SUMMARY OF THE INVENTION It is a primary object of this invention to provide a coupling adaptor having the capacity of interconnecting a test probe card to a probing machine and which adaptor accommodates probe cards of various tip contact formats.
Another object of the invention is to provide an adaptor coupling which provides for the removal and replacement of probe cards with relative ease and rapidity.
Another object of this invention is to provide an adaptor coupling for eliminating electro-magnetic interference.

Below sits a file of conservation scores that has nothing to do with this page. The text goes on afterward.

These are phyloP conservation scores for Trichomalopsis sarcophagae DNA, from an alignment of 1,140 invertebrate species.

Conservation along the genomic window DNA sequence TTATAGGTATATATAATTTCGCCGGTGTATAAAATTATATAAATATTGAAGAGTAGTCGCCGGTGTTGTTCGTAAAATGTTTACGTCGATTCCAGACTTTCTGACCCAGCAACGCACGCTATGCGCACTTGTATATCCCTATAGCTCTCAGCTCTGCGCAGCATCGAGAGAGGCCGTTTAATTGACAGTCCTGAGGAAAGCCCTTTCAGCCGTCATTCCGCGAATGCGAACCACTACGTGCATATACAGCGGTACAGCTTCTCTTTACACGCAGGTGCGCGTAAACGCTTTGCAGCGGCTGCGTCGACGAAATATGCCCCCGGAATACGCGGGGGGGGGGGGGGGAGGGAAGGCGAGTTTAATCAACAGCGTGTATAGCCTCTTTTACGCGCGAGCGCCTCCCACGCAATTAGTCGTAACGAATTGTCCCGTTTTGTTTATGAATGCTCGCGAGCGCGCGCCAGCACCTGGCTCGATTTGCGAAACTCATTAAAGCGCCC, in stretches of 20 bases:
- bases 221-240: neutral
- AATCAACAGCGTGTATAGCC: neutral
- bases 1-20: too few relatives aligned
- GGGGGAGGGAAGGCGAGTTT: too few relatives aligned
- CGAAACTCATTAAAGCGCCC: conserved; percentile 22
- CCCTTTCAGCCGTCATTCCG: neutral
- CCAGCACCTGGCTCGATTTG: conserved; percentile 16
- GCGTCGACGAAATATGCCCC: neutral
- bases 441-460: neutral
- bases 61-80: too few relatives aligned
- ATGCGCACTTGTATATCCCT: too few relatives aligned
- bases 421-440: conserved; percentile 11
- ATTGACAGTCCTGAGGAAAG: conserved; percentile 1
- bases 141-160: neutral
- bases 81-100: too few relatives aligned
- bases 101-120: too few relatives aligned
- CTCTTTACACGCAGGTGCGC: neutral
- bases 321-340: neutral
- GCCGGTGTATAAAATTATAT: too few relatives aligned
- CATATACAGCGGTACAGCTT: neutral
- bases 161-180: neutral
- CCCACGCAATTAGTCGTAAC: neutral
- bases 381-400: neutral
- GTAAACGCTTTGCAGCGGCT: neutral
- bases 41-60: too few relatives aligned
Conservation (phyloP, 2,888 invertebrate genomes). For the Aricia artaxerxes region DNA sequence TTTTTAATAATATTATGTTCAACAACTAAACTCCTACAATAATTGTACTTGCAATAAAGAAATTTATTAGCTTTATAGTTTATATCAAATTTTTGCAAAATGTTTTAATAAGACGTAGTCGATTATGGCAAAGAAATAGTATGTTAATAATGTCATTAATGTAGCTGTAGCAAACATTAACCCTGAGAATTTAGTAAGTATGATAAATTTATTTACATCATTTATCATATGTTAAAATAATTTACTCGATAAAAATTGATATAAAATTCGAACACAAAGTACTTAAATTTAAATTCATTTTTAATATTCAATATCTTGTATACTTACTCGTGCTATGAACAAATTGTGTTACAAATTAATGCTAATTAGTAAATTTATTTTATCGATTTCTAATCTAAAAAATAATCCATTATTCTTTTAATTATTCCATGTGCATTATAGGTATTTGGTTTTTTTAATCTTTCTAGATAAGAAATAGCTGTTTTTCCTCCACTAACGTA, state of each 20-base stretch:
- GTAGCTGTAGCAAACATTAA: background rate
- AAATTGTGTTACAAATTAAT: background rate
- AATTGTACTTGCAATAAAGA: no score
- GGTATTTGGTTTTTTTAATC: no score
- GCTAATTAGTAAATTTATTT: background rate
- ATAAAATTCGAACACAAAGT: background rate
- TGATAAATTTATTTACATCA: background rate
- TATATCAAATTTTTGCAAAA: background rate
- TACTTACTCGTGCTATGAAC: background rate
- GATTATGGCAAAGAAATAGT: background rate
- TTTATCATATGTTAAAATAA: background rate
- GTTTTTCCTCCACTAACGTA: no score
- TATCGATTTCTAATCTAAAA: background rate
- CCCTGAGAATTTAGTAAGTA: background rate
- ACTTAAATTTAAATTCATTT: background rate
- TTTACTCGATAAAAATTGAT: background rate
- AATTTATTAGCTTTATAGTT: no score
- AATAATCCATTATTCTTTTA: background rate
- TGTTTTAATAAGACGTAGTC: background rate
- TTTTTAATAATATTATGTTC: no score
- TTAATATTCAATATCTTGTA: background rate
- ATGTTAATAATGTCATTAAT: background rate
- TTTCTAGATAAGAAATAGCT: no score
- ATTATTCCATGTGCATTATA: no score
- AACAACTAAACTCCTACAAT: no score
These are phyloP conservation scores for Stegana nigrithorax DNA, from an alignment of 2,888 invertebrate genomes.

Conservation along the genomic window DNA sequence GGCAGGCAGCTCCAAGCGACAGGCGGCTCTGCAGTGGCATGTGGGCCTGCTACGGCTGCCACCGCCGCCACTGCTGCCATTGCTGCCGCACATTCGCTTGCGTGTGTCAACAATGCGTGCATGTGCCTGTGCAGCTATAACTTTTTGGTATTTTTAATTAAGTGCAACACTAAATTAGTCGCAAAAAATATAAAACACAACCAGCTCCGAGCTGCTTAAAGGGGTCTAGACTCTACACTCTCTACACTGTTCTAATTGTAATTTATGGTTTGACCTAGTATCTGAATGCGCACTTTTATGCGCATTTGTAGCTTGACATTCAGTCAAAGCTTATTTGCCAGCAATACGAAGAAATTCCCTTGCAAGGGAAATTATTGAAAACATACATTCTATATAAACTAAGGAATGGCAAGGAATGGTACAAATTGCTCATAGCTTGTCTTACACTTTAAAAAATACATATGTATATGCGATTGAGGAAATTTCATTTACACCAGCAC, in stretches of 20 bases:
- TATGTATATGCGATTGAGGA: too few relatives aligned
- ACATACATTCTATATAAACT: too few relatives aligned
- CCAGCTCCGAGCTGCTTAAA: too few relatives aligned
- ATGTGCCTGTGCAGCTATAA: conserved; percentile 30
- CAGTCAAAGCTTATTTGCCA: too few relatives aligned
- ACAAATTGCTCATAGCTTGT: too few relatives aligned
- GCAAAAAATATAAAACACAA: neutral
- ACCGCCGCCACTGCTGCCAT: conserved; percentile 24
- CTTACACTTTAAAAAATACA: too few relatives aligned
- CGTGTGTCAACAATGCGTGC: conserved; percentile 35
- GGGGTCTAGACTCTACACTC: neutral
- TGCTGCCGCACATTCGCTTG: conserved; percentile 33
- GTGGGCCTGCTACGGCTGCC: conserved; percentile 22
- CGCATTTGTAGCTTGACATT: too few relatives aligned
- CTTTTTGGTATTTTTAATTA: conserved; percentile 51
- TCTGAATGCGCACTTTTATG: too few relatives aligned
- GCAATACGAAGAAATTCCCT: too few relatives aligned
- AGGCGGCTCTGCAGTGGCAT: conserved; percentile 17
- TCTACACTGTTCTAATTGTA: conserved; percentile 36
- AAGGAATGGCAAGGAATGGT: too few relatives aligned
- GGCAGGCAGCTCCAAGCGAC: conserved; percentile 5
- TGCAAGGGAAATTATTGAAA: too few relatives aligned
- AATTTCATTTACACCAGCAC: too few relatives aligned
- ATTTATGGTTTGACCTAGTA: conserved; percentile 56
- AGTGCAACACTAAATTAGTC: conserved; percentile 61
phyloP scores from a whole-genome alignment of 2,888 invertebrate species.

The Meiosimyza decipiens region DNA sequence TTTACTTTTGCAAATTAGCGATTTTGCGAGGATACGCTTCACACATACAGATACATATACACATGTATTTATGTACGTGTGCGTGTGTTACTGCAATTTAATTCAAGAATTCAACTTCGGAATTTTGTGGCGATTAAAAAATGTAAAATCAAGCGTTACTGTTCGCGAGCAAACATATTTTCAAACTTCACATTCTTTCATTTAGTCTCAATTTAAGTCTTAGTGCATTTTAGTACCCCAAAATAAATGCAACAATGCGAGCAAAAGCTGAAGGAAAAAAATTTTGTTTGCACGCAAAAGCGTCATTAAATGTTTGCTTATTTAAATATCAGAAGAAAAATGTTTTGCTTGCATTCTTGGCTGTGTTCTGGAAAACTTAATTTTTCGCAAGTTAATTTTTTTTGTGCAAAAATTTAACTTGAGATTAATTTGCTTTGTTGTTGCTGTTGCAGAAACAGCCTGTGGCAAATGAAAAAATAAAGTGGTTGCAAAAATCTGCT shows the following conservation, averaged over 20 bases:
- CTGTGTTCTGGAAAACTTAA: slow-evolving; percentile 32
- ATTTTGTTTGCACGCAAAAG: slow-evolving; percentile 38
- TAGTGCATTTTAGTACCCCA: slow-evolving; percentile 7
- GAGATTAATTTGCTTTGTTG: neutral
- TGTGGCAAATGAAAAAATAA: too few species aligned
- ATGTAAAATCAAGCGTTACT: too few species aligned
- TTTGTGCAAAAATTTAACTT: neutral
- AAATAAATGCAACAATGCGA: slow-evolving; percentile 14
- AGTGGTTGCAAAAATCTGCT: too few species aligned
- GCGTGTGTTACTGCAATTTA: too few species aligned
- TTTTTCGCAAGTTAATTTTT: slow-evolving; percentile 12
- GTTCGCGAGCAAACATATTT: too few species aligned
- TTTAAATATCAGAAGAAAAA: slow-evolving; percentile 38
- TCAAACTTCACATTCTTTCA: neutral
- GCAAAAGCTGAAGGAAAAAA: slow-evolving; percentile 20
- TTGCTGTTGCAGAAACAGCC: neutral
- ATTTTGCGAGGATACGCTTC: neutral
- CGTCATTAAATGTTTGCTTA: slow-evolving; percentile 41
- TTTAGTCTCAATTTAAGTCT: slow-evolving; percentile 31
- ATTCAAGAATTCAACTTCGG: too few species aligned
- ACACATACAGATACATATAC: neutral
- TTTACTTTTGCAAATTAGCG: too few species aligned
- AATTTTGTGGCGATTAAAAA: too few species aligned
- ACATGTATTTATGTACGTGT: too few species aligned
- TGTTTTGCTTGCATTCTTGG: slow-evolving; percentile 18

These and other objects of the invention are attained in an exemplary embodiment of a coupling adaptor comprising a main adaptor ring adapted for engagement to a probing machine. The main adaptor ring is further adapted for engagement with a ring clamp for securing a multi-point probe card'test head in place intermediate the adaptor ring and the clamp with the tip contacts of the test head projecting through the ring clamp to allow for interface contact with a device positioned in alignment beneath the adaptor. A pin alignment ring is positioned coaxially within the interior of the adaptor ring supporting a plurality of compressible electrically conductive pins positioned in alignment such that one end of the pins make'frictional interface contact with terminal pads of the probe card test head. A transition board is positioned coaxially within the aligning ring and carries a plurality of terminals each of which is electrically coupled to the other end of the pins of the aligning ring so as to provide electrical coupling between the associated pad of the probe card test head, the electrically conductive pin and the terminal on the transition board. A contact board is in turn coupled to the adaptor ring and coaxial therewith with the contact board carrying a plurality of contact terminals each of which is interconnected with an associated terminal of the transition board. The pattern of the terminals on the contact board are designed to accommodate the pattern of the interconnect leads carried by the probing machine to interconnect test instrumentation.